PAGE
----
A Question of Style
As you’ve probably noticed, I’ve been thinking a lot about how we pigeon-hole ourselves as belly dancers into a particular stylization of belly dance. I pigeon-holed myself for a while, and I’m seeking to break free of my self-imposed limits. Others have most definitely labeled me as a certain style of dancer (I usually get labeled as “gothic belly dance” or “dark fusion”, but I’m not sure what you’d label my recent performance to “Lama Bada Yata Thanna”, a medieval Andalusian song).
A lot of students of belly dance like to be able to identify what style we want to dance right when we start taking classes, whether it be cabaret, oriental, raqs sharqi, Turkish, Egyptian, Lebanese, tribal, tribal fusion, American Tribal Style, Improvisational Tribal Style, fusion, gothic… you get the idea. We also pigeon-hole our peers into a particular style by expecting them to dance in a certain way, wearing a particular kind of costume, and performing to a certain kind of music. I’m sure you’ve heard someone talk about a dancer, saying, “Oh, she does tribal style” or “Oh, she’s a cabaret dancer”, and usually these sorts of talks aren’t the complimentary kind. I’ve observed that when a dancer defies expectation and changes one of these elements, her fans and friends sometimes express a feeling of betrayal. I’m sure you’ve also heard, “Oh, she’s ‘gone tribal'” or “She’s ‘gone cabaret’.”
Why do we box ourselves into particular styles? Why do we limit ourselves, and we do we insist on placing these stylistic limits on others? Why is it such a shock when a “tribal” style belly dancer dons a bedlah? And why is it a big deal when a cabaret dancer wears a coin bra (no to mention the fact that before the 1990s, coins were hardly a tribal-only costume element)?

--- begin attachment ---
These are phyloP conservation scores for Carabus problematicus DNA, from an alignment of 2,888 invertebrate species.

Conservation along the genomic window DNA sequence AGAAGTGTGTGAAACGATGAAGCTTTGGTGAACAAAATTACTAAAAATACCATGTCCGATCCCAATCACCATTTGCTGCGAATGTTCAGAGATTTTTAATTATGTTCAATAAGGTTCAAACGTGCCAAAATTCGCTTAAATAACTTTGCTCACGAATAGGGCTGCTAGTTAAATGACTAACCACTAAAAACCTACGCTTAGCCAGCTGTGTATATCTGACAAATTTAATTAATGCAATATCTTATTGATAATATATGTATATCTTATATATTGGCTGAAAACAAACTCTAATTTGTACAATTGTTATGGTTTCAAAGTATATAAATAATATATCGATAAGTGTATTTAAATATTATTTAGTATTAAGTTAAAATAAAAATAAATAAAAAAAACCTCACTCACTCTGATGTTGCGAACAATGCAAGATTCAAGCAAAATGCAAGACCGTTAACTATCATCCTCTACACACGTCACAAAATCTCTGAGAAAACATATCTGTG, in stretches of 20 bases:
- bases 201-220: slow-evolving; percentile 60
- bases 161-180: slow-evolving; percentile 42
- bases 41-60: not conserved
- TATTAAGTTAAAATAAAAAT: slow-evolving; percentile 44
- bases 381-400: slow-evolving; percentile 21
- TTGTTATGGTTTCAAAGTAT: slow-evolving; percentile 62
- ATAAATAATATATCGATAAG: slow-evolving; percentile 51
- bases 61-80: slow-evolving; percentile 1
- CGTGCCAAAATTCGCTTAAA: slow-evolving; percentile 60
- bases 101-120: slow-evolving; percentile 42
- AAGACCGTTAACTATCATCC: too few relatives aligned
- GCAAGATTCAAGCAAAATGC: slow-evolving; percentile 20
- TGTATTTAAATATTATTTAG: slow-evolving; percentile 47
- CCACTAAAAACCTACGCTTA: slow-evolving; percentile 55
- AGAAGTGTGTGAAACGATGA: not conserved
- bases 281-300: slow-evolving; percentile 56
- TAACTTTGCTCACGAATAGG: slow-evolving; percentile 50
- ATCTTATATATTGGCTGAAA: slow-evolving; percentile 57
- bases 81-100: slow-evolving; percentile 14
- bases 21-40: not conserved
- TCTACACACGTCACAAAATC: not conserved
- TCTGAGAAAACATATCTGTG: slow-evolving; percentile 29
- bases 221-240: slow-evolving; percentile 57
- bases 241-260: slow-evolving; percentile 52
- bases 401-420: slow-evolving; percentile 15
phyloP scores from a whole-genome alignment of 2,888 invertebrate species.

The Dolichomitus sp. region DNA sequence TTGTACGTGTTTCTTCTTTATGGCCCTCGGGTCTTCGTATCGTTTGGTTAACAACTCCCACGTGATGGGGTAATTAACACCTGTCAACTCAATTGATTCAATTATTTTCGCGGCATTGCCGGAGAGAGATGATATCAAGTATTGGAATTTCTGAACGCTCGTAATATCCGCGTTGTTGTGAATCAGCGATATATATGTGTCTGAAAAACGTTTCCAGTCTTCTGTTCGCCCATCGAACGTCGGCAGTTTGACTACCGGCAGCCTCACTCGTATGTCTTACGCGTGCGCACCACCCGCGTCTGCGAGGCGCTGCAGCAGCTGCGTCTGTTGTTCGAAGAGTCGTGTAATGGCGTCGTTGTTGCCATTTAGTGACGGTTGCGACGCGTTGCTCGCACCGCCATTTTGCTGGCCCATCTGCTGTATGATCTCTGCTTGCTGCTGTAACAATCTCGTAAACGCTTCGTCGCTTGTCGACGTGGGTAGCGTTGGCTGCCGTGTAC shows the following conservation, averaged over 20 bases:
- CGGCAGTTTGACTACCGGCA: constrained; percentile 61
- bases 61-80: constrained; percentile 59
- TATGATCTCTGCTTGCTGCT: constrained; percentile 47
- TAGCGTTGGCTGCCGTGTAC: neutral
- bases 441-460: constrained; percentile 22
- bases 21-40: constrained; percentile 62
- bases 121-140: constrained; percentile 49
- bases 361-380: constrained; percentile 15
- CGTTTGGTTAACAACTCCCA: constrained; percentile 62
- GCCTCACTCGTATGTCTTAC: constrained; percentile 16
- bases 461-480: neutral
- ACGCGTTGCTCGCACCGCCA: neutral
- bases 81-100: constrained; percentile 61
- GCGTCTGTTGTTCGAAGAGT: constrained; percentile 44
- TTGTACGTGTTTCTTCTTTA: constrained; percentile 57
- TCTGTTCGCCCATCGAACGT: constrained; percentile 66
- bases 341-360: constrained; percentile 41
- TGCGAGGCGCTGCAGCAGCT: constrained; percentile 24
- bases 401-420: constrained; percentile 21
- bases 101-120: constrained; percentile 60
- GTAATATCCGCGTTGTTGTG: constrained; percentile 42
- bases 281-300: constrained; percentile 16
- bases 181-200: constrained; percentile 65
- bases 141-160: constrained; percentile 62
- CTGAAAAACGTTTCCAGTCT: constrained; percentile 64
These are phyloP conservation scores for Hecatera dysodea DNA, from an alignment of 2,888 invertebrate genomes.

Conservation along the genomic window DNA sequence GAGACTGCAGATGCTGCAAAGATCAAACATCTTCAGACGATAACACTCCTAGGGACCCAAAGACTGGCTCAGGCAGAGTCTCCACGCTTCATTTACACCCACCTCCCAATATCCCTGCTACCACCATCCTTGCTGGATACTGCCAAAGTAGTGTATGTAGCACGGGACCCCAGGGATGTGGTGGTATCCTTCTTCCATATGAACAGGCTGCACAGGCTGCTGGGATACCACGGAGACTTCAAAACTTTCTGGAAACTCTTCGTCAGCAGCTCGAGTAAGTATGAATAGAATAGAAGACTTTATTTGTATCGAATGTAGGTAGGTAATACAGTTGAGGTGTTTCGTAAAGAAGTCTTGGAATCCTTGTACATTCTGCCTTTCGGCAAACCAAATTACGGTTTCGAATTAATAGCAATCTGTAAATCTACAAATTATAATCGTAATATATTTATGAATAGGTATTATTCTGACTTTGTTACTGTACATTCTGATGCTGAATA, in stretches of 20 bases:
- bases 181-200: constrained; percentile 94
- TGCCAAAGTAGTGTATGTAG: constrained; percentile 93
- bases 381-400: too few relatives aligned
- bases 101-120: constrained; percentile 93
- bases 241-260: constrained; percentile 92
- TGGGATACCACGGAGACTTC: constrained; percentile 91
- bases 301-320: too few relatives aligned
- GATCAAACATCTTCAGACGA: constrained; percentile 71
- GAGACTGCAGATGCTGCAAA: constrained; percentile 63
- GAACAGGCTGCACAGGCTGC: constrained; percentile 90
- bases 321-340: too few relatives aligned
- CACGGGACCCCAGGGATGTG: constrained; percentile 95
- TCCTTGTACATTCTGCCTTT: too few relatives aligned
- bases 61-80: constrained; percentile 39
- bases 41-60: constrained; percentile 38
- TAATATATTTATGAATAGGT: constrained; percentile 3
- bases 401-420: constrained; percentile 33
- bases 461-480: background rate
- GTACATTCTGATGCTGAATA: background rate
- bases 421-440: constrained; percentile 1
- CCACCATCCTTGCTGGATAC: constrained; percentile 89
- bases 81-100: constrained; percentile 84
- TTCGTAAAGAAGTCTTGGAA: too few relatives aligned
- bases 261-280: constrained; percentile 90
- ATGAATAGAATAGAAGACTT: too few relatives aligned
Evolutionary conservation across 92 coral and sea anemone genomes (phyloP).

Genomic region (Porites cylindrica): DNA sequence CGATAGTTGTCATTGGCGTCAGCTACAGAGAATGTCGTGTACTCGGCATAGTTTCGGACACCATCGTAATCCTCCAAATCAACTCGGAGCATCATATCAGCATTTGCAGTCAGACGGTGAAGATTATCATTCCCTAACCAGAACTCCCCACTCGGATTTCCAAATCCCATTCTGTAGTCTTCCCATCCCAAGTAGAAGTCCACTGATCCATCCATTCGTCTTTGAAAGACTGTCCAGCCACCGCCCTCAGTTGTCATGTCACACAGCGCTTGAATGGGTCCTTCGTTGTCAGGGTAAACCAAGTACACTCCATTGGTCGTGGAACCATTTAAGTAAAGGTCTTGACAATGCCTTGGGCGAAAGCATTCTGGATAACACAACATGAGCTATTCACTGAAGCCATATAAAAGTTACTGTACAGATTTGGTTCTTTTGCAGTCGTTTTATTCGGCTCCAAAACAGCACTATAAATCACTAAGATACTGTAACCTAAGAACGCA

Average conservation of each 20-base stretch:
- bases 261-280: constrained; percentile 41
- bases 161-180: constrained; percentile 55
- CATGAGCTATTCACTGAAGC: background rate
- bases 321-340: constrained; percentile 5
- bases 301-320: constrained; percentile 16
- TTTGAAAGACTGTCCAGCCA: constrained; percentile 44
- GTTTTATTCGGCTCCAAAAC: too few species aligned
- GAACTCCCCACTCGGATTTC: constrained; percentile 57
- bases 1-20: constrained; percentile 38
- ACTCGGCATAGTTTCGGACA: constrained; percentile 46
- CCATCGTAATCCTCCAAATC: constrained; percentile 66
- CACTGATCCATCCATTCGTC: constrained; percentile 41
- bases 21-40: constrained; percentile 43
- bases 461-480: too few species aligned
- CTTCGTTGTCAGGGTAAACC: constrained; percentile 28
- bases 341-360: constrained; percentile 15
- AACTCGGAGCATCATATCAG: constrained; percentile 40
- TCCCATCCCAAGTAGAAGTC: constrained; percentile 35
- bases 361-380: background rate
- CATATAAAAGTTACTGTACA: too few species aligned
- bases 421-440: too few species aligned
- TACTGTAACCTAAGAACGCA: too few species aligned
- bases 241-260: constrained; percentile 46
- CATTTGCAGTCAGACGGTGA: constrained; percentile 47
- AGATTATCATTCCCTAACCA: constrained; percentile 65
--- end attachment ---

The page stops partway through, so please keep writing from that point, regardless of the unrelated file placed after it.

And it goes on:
Are we seeking an identity in a particular style of belly dance, and if so, why?
I know why I feel pressured to dance a certain way. When dance becomes your job, your sole source of income, you want promotors to hire you (so you can, you know, pay the rent and pay for groceries). If you made your initial foray into the touring and festival circuit as a “dark tribal belly dancer” and now you perform a more oriental or cabaret-influenced belly dance, those seeking a dark tribal belly dancer aren’t going to hire you. The oriental promotors might not hire you either because they know you as a fusion dancer (or, worse, they don’t know you at all). People often get frustrated when they can’t label something or categorize it (which is so very Aristotlean), so they might hire someone else who they can put into their own personal categorizations of belly dance, i.e. “We want a gothic belly dancer for this festival, so we’ll hire ______”. And suddenly what style you perform becomes a matter of putting food on your table… or does it?
Let’s bring it back to ballet for a moment. Ballet dancers learn their technique. They practice their barre work every day. They train the basics over and over again. When they are cast in a production, sometimes they are expected to do “character work”, such as “Arabian Coffee” or “Chinese Tea” in Tchaikovky’s Nutcracker. Now, imagine if a ballet dancer told the company director, “Oh, I don’t want to dance in ‘Arabian Coffee’, because I do ‘Chinese Tea’ style ballet.” WHAT? She’d probably lose her job.
When it all comes down to it, don’t we want our peers, colleagues, and instructors to be well-rounded? As a performer, I want to be versatile. I want to be able to execute various styles of belly dance. To limit myself to one style is to limit my creative and expressive freedom. Some dancers say that they find more freedom in belly dance fusion (and, oh yes, I used to think the same), but I believe that fusion is the hardest kind of belly dance; not only must you be an accomplished belly dancer, but you must also be accomplished in the style of dance that you are fusing into it. I also feel that the more styles of belly dance I learn, the more I can pull from to create my own personal stylizations. I love the grace and fluidity of oriental dance, the fire of Turkish oryantal, and the strength and power of American Tribal Style. The more I study the many varieties of belly dance, the more I have in my creative toolbox.
Those of you who have labeled yourselves, why have you done so? Those of you that expect others to belly dance in a particular style, why are you doing so?